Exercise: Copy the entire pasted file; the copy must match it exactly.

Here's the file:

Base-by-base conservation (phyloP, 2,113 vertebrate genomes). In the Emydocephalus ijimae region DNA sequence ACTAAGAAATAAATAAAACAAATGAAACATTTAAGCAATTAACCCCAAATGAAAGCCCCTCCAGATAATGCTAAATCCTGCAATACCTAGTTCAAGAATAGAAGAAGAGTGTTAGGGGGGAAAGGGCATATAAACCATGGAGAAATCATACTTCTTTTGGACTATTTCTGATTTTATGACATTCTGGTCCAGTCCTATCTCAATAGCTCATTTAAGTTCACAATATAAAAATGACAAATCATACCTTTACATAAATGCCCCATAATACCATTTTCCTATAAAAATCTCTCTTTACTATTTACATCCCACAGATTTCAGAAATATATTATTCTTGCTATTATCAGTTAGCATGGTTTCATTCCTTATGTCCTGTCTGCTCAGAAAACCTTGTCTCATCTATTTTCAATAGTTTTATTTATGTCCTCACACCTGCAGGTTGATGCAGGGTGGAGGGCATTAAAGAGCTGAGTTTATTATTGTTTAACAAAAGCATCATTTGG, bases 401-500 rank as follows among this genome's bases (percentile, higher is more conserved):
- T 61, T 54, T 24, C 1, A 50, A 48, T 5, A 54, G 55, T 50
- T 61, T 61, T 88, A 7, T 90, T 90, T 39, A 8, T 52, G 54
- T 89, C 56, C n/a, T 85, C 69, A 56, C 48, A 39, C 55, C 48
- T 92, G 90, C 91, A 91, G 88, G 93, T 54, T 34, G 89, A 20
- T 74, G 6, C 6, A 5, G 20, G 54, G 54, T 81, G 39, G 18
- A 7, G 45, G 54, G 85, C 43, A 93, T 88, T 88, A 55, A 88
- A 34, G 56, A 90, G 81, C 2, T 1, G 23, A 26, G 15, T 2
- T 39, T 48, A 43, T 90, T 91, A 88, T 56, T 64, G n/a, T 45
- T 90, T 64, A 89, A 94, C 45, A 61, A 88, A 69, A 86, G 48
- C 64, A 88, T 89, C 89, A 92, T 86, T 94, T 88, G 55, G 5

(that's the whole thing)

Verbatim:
Base-by-base conservation (phyloP, 2,113 vertebrate genomes). In the Emydocephalus ijimae region DNA sequence ACTAAGAAATAAATAAAACAAATGAAACATTTAAGCAATTAACCCCAAATGAAAGCCCCTCCAGATAATGCTAAATCCTGCAATACCTAGTTCAAGAATAGAAGAAGAGTGTTAGGGGGGAAAGGGCATATAAACCATGGAGAAATCATACTTCTTTTGGACTATTTCTGATTTTATGACATTCTGGTCCAGTCCTATCTCAATAGCTCATTTAAGTTCACAATATAAAAATGACAAATCATACCTTTACATAAATGCCCCATAATACCATTTTCCTATAAAAATCTCTCTTTACTATTTACATCCCACAGATTTCAGAAATATATTATTCTTGCTATTATCAGTTAGCATGGTTTCATTCCTTATGTCCTGTCTGCTCAGAAAACCTTGTCTCATCTATTTTCAATAGTTTTATTTATGTCCTCACACCTGCAGGTTGATGCAGGGTGGAGGGCATTAAAGAGCTGAGTTTATTATTGTTTAACAAAAGCATCATTTGG, bases 401-500 rank as follows among this genome's bases (percentile, higher is more conserved):
- T 61, T 54, T 24, C 1, A 50, A 48, T 5, A 54, G 55, T 50
- T 61, T 61, T 88, A 7, T 90, T 90, T 39, A 8, T 52, G 54
- T 89, C 56, C n/a, T 85, C 69, A 56, C 48, A 39, C 55, C 48
- T 92, G 90, C 91, A 91, G 88, G 93, T 54, T 34, G 89, A 20
- T 74, G 6, C 6, A 5, G 20, G 54, G 54, T 81, G 39, G 18
- A 7, G 45, G 54, G 85, C 43, A 93, T 88, T 88, A 55, A 88
- A 34, G 56, A 90, G 81, C 2, T 1, G 23, A 26, G 15, T 2
- T 39, T 48, A 43, T 90, T 91, A 88, T 56, T 64, G n/a, T 45
- T 90, T 64, A 89, A 94, C 45, A 61, A 88, A 69, A 86, G 48
- C 64, A 88, T 89, C 89, A 92, T 86, T 94, T 88, G 55, G 5